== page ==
Tin Can Trust continues the twenty-first century revival begun by Good Morning Aztlan, and as the smoldering "Burn It Down" and the sober title track make clear, the 2000 box set was just a bit premature.
Los Lobos’ seasoned melding of rock, folk, blues and norteno is multi-cultural soul music. Check both of the aforementioned tracks.
5. Ron Wood I Feel Like Playing
Ron Wood solo albums happen like weird planetary alignments every decade or so. And when they do, they’re usually worth noting.
Recharged after a recovery from alcoholism, Wood brings his well-worn Dylanesque croak to this set of twelve songs that display the same rough-edged sense of groove that propelled his first (and best) effort, 1974’s I’ve Got My Own Album to Do.
Check "100%" and "Tell Me Something", which are the sort of mid-tempo crotch grinders the Stones don’t make enough of anymore.
6. Jenny and Johnny I’m Having Fun Now
This low-key gem, a collaboration between the Rilo Kiley lead singer and her longtime boyfriend Jonathan Rice often finds itself exploring the relationship dynamic with tart (but never bitter) results.
It doesn’t hurt that their voices go together like peaches and cream, or that the album is rife with sublime production touches applied with restraint and intelligence.
But like last season’s surprise playoff team, Jenny and Johnny won’t sneak up on anyone next time around. Which might take some of the fun out of the sequel—assuming there is one. So enjoy this while it lasts.
Check "Switchblade" and "Big Wave".
7. John Mellencamp No Better Than This
Like the former Led Zeppelin frontman, the former Johnny Cougar knows a bit about aging gracefully. Substituting intimacy for arena-sized bluster, Mellencamp proves a whisper is just as powerful as a scream. And that multi-tracking and overdubbing don’t necessarily give an album depth.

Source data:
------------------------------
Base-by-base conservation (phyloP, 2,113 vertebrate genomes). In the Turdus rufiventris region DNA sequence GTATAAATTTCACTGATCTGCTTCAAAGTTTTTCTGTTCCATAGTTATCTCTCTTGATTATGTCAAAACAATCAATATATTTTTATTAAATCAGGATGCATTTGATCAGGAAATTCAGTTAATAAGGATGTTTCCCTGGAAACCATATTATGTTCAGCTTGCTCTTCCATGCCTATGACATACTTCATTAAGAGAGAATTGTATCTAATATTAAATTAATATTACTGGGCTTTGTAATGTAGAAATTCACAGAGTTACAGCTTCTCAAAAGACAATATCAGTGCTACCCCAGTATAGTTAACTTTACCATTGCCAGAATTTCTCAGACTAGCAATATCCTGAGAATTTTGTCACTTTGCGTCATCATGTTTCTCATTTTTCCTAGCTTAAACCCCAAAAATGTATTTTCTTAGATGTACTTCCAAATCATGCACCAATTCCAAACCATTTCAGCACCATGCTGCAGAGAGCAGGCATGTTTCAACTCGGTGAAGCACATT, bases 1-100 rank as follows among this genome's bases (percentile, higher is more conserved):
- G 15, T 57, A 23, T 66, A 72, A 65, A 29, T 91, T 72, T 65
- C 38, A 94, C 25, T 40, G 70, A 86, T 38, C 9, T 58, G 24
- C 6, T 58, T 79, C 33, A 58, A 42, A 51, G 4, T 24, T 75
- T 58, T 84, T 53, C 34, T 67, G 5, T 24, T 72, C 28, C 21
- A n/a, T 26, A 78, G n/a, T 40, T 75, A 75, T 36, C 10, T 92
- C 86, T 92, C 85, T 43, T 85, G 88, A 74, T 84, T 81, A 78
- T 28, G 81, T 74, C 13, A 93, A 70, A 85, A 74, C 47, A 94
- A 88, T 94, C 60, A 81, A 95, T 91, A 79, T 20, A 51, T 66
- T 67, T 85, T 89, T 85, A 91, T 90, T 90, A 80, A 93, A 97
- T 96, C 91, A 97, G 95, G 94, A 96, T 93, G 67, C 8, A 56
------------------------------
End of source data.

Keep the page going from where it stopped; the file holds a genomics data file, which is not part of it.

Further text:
It’s stark, spare beauty is recorded in monaural, giving No Better Than This an emotional heft that falls somewhere between a nineteen-fifties Hank Williams EP and Woody Guthrie’s Dust Bowl Ballads LP.
Do yourself a favor and check the title track and "Save Some Time to Dream".
8. Plants and Animals La La Land
Montreal’s other band, Plants and Animals describe their music as post-classic rock. Imagining a less-bombastic Muse is probably a good place to begin.
As a result, La La Land is a bit like seeing an old girlfriend with a new haircut—the same, but different. Their melodic, textural pleasures are a treat, and mark Plants and Animals as a band to watch.
Check "American Idol" and "Game Shows".
9. Neil Young Le Noise
I’d love to see the look on people’s faces the first time they hear Le Noise. Yes, it's a Neil Young solo album. But no, the guitar that accompanies him isn’t a softly-strummed acoustic.
The combination of voice and electric guitar may seem off-putting, but it provides stark relief. The quiver in Young’s voice has never sounded more ghostly.
You’ll be so absorbed by Le Noise you won’t even care that "Sign of Love" nicks the riff from 1975's "Drive Back". Or that it’s technically not a solo album. (Producer Daniel Lanois added some post-production electronics.)
Check "Angry World" and "Love and War".
10. Best Coast Crazy for You
This L.A. trio isn’t doing anything revolutionary here; just executing classic forms like girl group pop and surf to sunny, lo-fi perfection. But it’s enough of a wrinkle that Crazy for You frequently finds its way into my CD player.
Check the title track and "Honey".
Solomon Burke Nothing’s Impossible
If there’s a silver lining in the cloud of Mr. Burke’s passing, it’s that he ended on the upswing of the good-album-bad-album cycle that marked his twenty-first century resurgence.
Tom Petty Mojo
I haven’t liked a Tom Petty album this much since the eighties, which is totally like all you need to know about Mojo.